This article originally appeared in Minnesota Outdoor News.
I’m old school. I started muskie fishing before the internet, before muskie chat rooms, before muskie and pike magazines, before videos. Before big money cash tournaments. "Old school" means I was chasing something more important than a fish … I was chasing a mystique. And it was a very private pursuit. I didn’t talk to other muskie anglers. I didn’t even want to know any. I read a couple issues of Fishing Facts, bought some Spoonplugs … and headed out to fish some weedlines. I’d figure it out. And eventually I did. I couldn’t conceive of a day when muskie fishing would involve competition-with 60 to 100 boats blasting around the lake–with $10,000 (or is it $100,000?) at stake.
Well, obviously, I’m a lot less private and secretive now. If the present glut of muskie information available is a problem, then I am part of the problem. Writing and editing for Esox Angler magazine, contributing to this website … I’m definitely part of the problem.
But this gives me a chance to comment on trends that I think are less benign than the evolution of our sport from old school (secretive and private) to the information age.
I am concerned. And I’m far from alone. My concern is that an unregulated proliferation of big money muskie tournaments will do more than just change our sport-change it from my antiquated notions of mystique and secrecy to something else-but will, in fact, damage the sport-the fishery-irreparably.
I don’t want to sound sanctimonious here. Full disclosure: I did fish the WPMA for two seasons in the 1980s. I’ve made mistakes.
For me, there is a single, fundamental problem. Unlike the way it works with a friendly honor-system Muskies Inc. outing-when big money is on the line, caught fish must be witnessed, measured, judged. Muskies, which sure look big and tough and toothy, are actually extremely vulnerable to delayed mortality as a result of handling and stress, especially in warm summer water. A large muskie that battles the angler and must then be restrained in a net or held by hand against the side of the boat in 3-foot waves awaiting a judge boat is likely to become a dead fish. Soon. We can’t afford to lose them this way. Muskies are very low-density population animals that take years to grow to the size that we are interested in.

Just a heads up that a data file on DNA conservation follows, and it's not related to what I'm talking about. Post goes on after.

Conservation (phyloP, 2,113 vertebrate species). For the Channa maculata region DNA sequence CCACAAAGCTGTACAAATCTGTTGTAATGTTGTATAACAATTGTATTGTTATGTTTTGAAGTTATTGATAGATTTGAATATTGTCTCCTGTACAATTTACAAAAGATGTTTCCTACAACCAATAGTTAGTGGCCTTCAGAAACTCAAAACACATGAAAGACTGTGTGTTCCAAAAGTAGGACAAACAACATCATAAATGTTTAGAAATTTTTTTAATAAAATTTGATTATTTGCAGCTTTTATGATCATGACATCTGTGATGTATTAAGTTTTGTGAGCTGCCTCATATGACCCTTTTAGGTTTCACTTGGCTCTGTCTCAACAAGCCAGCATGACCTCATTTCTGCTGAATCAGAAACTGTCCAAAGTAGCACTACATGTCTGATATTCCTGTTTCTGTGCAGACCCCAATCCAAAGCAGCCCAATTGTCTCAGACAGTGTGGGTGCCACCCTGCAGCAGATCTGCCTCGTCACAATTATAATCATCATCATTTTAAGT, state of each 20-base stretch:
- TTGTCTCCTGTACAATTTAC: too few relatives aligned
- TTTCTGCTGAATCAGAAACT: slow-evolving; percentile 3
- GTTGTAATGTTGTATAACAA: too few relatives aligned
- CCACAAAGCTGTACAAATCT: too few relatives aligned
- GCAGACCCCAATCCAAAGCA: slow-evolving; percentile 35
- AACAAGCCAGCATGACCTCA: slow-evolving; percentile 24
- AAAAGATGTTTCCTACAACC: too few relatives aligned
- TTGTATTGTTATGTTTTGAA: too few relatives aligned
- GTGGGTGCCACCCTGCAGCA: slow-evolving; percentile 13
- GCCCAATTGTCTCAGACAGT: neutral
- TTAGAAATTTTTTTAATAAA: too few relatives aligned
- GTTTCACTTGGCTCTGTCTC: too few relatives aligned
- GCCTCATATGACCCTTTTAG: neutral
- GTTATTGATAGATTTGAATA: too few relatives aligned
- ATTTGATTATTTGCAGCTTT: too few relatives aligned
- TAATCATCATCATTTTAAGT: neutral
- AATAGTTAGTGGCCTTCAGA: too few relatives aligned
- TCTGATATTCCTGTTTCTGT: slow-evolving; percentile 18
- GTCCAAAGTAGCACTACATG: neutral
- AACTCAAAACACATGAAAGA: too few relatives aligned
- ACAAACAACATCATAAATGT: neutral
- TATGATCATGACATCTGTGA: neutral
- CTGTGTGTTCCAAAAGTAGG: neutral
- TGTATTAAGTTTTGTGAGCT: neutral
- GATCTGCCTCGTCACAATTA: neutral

Some years ago, a good friend and legendary muskie man, Dick Pearson made the following comments in the Millennium issue of In-Fisherman magazine:
"The problem I believe, is that muskies aren’t largemouth bass. Muskies are a resource so limited in most waters as to be more potentially vulnerable to the pressure of a tournament crowd. The best interests of the fish more likely will suffer when $20,000 is on the line. Most anglers I know think it isn’t right to place the interests of the limited number of tournament anglers (maybe 200 total) at the same level as the much larger group (perhaps 200,000) who depend on the health of individual fisheries for their fishing enjoyment. "
"In some areas, we already have enough trouble trying to correct mistaken ideas about how muskies affect other species. Winning those battles will be even more difficult if the public also has to tolerate muskie anglers running around in rockets trying to win money. "
"Finally, many anglers worry that such a small group of anglers is but a tiny part of what the much larger group of muskie anglers are really all about. They worry that perceptions of who muskie fishermen are will be based on public perceptions of this small group of anglers who are a much different breed from most muskie anglers."
Dick’s words are valid today.
Getting ready to write this, I talked to a few other guys.
John Skarie pointed out that "sure, tournaments are popping up now, after tens of thousands of dollars and hundreds of man-hours have been invested (by Muskies Inc and the DNR) in stocking and creating new muskie lakes-lakes that are now trophy fisheries. And our natural waters-Leech, Cass, Winnie etc., they are the genetic cornerstone of our whole muskie program. If we lose the genetics, someday it will haunt us." John hopes that regulations will reflect the increase in pressure and be proactive in protecting the fish rather than reactive after we lose them. "If we don’t wake up and protect what we have, all that hard work will be undone."
Pete Maina, after echoing my concerns about handling stress and delayed mortality, also expressed his concerns about what he called the "social aspects of fisheries management-as it applies to muskie management and the introduction of muskies into new fisheries."